10 Things You Should Know about St. Patrick

St. Patrick

This is a guest post by Michael A. G. Haykin, author of Rediscovering the Church Fathers: Who They Were and How They Shaped the Church and Eight Women of Faith. The following article first appeared on Crossway.org; used with permission.

1. Patrick was not Irish.

His background was Romanized British, and he was a part of the upper class who ran Roman-British society before the fall of the western Roman Empire in the fifth century. This means he was from either what is now Wales or England, or even possibly southern Scotland.

2. Patrick left two genuine writings: his Confession and his Letter to the Soldiers of Coroticus.

The first is a defense of his mission to Ireland and the latter a deeply emotional response to the brutal killing of some new Christians by a warlord named Coroticus.

3. Patrick’s conversion came as a result of his being taken as a slave to Ireland by Irish raiders.

He had been raised in a Christian home, but tells us in his Confession that he had paid no attention as a youngster to what he had heard in church. He was sixteen when he was taken captive and that would have been around AD 406 or 407.

4. Patrick’s mission to Ireland from around AD 430 to 460 was virtually the only evangelistic mission in fifth-century Western Europe.

It would seem that many Roman Christians felt that the so-called “barbarians” beyond the Roman Empire were not worth evangelizing. People in his home church in Britain actually opposed his mission to Ireland because they felt he was throwing away his life among the godless Irish.

5. Dreams play a prominent role at key turning-points in Patrick’s life, but Scripture was the central factor in the major decisions of his life.

For example, he had a dream confirming his call to be a missionary to Ireland. But it was passages like Matthew 28:19–20, what we now call the Great Commission, that were decisive in his going to Ireland. His mission was centered on the northern half of Ireland and thousands of Irish men and women were converted under Patrick’s preaching.

6. We have no idea if Patrick read any other books than the Bible, for that is the only book he ever quotes.

However, he did cite a creed, which may have been the confession of his home church in Britain. The creed shows the clear influence of the Nicene Creed from AD 381 that confesses the full deity of each of the three persons of the Godhead.

7. Patrick’s love for the written words of the Bible was passed on to the Celtic church, which became the most learned body of churches in Western Europe during the early Middle Ages.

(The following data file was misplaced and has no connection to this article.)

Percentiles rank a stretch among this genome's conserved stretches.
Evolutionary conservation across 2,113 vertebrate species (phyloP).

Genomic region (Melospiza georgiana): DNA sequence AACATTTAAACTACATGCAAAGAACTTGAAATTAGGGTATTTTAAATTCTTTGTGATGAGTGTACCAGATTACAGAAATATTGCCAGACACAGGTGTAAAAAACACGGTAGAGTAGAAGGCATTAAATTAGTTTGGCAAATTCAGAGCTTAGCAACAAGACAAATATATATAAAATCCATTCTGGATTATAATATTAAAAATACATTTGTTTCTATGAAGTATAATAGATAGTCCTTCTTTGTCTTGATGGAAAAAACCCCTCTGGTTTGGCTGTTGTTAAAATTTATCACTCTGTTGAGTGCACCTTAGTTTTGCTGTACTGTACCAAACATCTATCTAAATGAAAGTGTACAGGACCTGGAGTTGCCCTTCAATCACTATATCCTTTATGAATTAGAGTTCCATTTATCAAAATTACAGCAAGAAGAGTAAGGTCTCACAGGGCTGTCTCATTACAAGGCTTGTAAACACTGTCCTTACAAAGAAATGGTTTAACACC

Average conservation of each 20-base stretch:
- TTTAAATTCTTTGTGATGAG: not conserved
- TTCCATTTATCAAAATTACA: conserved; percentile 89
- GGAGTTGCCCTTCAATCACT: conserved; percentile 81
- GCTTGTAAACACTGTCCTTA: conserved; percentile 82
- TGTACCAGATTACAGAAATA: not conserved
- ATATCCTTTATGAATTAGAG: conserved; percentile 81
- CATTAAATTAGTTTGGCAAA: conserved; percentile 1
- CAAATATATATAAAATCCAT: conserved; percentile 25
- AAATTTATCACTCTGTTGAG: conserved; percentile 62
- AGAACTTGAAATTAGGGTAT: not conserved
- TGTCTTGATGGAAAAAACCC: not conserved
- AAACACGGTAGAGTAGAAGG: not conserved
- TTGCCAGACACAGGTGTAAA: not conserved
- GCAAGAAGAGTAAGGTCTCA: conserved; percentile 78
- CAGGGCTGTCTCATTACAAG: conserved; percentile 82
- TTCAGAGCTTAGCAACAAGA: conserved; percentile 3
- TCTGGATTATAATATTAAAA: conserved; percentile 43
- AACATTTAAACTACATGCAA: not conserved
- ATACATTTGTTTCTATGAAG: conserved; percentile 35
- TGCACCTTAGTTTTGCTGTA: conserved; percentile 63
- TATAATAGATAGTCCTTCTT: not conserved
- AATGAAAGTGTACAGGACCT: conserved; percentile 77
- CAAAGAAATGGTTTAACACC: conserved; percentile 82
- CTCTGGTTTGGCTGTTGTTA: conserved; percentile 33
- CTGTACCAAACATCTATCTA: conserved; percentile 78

When Patrick came to Ireland he would have found a society that was by and large mostly illiterate, but within two generations, the Celtic church was the most literate body of churches in Western Europe. One of Patrick’s great gifts to the Irish was literacy.

8. At the heart of Patrick’s faith was his love for the doctrine of the Trinity.

This love is found in a number of places in his Confession, and actually was at the heart of his reasons for going to Ireland as a missionary. The Celtic church that he founded was also deeply trinitarian and in this regard is a great model for churches today.

9. Legends about Patrick are legion.

For example, the reason that there are no snakes in Ireland is that Patrick kicked them all out of Ireland. Or that Patrick taught the doctrine of the Trinity by means of the shamrock. Or that he regularly had showdowns with the leaders of Irish paganism, namely the Druids. There is no evidence he did either of the first two, and while he does tell us he was often in danger of losing his life because of opposition, he never mentions the Druids.

10. Patrick’s mission to Ireland has been an inspiration to a number down through the years.

For example, it inspired William Carey in his mission to India. And hopefully can do the same in our day!

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Michael A G Haykin
Michael A. G. Haykin (ThD, University of Toronto) is professor of church history and biblical spirituality at the Southern Baptist Theological Seminary and director of the Andrew Fuller Center for Baptist Studies. He has authored or edited more than twenty-five books, including Rediscovering the Church Fathers: Who They Were and How They Shaped the Church.